Understanding Deep-Ocean Circulation during Miocene Climate Transition: Are Freshwater Impacts the Key?

Project: Research project

Project Details


This award provides funds to conduct a multiple stage modeling study to investigate the role of freshwater inputs to the oceans and its influence on climate.

Initially, the investigators will carry out fully coupled climate modeling experiments to generate a climate 'reference state' for the Early and Late Miocene. Next, they will complete a series of ocean model experiments for each of the two periods to target the role of high-latitude in affecting ocean surface conditions. This effort will focus on the role of freshwater dynamics in altering the deep-ocean thermohaline circulation for differing ocean-land configurations. The results from these experiments will be compared to paleoceanographic data to determine which ocean solution best corresponds to the paleoceanographic record for these time intervals. In the last stage of modeling, the research team will use best-fit results from the ocean model experiments as a foundation for additional coupled model experiments.

The Miocene was a notable step in the transition from global conditions of warm equable climates to a climate with persistently cold polar regions. This was accompanied by a fully developed southern cryosphere and the initiation of northern hemisphere ice. It is hypothesized that the initiation of Antarctic continental glaciation resulted from tectonic activity during the Miocene. This resulted in a major reorganization of deep ocean circulation that played a key role in the evolution of cooling polar climates.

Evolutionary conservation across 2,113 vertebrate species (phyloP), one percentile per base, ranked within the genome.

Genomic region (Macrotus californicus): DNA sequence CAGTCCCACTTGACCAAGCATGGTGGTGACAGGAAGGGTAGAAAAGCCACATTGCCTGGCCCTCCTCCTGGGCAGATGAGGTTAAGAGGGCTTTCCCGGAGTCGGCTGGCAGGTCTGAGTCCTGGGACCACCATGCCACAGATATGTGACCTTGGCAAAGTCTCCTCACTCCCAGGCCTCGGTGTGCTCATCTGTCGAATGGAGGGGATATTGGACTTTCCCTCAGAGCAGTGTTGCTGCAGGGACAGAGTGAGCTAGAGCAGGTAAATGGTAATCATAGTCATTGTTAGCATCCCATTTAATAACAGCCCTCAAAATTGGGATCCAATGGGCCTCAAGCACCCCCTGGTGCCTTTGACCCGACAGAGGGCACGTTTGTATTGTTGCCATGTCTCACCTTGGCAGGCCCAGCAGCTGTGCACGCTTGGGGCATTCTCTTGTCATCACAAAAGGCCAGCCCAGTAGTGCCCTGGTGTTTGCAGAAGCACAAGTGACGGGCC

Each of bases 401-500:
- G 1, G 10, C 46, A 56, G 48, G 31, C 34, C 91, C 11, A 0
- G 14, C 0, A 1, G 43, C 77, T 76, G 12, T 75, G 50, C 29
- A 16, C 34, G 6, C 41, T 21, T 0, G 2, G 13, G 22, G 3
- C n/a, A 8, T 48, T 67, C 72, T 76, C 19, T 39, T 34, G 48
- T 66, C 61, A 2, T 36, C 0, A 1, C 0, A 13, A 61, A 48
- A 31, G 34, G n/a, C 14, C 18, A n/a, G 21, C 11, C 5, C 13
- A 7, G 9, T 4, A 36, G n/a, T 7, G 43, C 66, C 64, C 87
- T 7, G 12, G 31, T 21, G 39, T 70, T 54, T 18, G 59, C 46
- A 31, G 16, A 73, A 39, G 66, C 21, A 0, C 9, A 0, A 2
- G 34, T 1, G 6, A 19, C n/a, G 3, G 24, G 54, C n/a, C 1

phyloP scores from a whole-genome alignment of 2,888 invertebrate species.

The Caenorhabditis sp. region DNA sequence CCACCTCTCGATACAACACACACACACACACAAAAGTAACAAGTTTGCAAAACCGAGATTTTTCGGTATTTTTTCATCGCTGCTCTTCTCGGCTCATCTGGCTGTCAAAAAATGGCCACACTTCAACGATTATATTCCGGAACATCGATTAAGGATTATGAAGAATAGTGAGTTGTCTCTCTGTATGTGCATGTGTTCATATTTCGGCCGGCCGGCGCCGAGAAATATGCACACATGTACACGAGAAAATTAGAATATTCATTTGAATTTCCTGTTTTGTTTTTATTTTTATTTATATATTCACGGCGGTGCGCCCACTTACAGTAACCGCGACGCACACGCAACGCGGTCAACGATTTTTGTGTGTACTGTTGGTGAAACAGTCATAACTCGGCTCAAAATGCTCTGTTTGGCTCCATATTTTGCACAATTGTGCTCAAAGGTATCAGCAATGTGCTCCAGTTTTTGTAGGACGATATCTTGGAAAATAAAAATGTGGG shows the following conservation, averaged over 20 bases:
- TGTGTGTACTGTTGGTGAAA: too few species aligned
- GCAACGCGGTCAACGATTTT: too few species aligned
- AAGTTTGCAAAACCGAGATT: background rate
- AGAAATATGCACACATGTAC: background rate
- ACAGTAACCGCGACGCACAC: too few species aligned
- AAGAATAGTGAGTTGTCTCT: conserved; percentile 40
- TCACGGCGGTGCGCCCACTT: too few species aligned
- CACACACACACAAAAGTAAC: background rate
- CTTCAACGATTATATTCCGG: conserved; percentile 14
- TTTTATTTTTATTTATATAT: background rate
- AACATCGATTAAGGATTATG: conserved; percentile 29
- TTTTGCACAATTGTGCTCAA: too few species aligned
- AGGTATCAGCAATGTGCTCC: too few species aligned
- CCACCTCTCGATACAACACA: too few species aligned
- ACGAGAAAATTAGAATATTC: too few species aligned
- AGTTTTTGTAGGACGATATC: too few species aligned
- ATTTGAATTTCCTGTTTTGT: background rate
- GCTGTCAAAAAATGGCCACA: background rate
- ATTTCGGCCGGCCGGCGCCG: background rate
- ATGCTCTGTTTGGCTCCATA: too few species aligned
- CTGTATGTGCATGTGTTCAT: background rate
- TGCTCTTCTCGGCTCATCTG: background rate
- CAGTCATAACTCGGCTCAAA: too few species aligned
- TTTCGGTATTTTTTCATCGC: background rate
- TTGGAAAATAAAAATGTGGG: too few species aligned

The main research objective of this award is to attempt to mimic the Miocene climate transition based on the connections between the freshwater impacts associated with a developing southern ocean-based cryosphere and intensification of the Antarctic Circumpolar Current (ACC). As such, the investigators hope to contribute to an improved understanding of the dynamics of the Miocene climate transition, especially with regards to the role of freshwater input in impacting climate.

This research will provide a broader understanding of Earth' climate during an important transition in its history when the physical features began to appear as they are in the modern world (i.e., continental separation, establishment of polar ice caps, circum-Antarctic ocean circulation).

Effective start/end date11/1/0210/31/05


  • National Science Foundation: $339,327.00


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